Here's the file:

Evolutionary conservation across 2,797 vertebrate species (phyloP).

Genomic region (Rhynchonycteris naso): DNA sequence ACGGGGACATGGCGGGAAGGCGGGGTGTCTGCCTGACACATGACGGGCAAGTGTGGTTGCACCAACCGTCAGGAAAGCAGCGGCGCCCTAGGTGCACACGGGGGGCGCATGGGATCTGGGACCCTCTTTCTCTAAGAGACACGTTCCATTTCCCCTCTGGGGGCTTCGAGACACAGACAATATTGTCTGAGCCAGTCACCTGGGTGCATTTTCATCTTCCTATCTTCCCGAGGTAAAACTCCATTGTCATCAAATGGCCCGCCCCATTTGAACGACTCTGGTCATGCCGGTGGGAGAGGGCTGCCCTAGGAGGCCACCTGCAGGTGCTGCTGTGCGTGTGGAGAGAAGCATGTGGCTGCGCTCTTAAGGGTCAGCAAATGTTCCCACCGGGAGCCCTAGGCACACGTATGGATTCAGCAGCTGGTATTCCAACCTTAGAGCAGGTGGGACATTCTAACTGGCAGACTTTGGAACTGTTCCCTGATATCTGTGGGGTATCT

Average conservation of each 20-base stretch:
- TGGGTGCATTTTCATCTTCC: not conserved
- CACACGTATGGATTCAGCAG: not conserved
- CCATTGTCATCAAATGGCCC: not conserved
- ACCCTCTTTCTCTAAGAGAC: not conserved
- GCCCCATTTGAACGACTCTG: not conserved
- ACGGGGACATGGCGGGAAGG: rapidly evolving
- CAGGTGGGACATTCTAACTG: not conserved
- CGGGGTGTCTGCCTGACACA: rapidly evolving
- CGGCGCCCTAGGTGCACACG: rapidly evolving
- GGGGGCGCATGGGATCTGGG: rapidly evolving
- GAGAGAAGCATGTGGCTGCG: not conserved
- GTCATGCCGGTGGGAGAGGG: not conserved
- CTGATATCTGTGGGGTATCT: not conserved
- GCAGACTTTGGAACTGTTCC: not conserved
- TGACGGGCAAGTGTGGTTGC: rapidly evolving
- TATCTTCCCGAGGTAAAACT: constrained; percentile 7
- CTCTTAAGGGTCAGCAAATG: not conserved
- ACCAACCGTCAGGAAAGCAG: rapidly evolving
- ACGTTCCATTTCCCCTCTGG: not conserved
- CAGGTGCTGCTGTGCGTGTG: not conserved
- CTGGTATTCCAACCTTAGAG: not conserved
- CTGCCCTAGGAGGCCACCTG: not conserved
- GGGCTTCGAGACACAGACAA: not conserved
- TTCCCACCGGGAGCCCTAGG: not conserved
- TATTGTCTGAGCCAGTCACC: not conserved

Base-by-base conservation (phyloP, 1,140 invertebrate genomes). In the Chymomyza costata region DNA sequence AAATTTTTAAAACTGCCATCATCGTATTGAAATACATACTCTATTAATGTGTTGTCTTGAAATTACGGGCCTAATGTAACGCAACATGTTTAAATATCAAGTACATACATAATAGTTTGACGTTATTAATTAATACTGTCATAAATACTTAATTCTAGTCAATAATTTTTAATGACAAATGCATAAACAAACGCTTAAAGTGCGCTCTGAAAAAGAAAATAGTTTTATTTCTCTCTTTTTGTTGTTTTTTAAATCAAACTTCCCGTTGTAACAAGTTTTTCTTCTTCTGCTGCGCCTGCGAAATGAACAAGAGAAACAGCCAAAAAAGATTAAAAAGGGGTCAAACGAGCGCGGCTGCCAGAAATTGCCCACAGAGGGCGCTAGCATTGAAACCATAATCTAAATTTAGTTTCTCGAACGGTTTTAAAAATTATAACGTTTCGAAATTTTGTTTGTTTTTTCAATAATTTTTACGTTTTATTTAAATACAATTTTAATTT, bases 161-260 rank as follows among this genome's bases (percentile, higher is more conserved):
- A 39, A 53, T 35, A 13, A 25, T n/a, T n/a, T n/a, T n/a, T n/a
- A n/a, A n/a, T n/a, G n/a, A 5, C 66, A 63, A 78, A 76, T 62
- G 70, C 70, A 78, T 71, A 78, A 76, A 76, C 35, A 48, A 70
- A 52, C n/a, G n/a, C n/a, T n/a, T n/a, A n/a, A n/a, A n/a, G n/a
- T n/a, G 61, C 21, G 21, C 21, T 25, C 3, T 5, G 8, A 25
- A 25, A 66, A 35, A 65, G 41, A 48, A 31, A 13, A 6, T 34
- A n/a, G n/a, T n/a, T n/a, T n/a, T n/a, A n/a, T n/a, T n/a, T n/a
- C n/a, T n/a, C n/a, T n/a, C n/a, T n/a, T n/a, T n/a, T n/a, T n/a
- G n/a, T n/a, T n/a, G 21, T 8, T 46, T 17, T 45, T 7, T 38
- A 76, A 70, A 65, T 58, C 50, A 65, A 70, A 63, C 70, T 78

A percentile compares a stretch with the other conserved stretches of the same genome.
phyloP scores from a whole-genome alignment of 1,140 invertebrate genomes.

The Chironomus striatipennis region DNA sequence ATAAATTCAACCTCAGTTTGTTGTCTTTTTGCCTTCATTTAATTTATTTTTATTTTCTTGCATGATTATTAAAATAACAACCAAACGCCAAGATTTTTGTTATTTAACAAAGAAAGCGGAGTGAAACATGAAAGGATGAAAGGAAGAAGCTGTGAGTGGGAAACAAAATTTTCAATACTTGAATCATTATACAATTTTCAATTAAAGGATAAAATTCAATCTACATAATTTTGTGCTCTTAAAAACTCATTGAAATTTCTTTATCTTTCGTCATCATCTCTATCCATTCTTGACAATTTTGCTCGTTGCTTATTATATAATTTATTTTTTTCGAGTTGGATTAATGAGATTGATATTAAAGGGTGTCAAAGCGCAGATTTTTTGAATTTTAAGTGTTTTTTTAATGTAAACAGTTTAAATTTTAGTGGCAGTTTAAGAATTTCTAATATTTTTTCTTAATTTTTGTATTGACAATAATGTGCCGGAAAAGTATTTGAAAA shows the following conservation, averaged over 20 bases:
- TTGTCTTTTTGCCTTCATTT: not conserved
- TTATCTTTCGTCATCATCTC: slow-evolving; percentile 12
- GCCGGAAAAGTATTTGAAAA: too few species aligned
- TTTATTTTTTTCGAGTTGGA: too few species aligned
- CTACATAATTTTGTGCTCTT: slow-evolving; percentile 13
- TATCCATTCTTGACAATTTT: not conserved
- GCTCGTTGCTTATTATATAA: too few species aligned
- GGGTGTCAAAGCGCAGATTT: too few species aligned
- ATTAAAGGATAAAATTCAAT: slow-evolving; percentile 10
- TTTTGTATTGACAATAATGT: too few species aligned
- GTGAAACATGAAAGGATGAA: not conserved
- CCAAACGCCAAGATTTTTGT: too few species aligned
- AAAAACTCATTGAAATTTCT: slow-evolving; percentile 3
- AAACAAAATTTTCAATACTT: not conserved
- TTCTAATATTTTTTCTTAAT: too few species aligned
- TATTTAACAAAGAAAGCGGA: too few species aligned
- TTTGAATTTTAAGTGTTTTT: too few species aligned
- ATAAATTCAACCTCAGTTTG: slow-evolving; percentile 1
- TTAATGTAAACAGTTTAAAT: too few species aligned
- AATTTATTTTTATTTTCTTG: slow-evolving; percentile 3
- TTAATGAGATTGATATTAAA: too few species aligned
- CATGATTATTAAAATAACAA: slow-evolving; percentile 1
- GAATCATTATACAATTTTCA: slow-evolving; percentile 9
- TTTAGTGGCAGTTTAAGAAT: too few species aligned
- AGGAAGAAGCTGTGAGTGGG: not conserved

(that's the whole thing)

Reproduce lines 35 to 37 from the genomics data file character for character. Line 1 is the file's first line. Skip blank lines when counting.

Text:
- A 25, A 66, A 35, A 65, G 41, A 48, A 31, A 13, A 6, T 34
- A n/a, G n/a, T n/a, T n/a, T n/a, T n/a, A n/a, T n/a, T n/a, T n/a
- C n/a, T n/a, C n/a, T n/a, C n/a, T n/a, T n/a, T n/a, T n/a, T n/a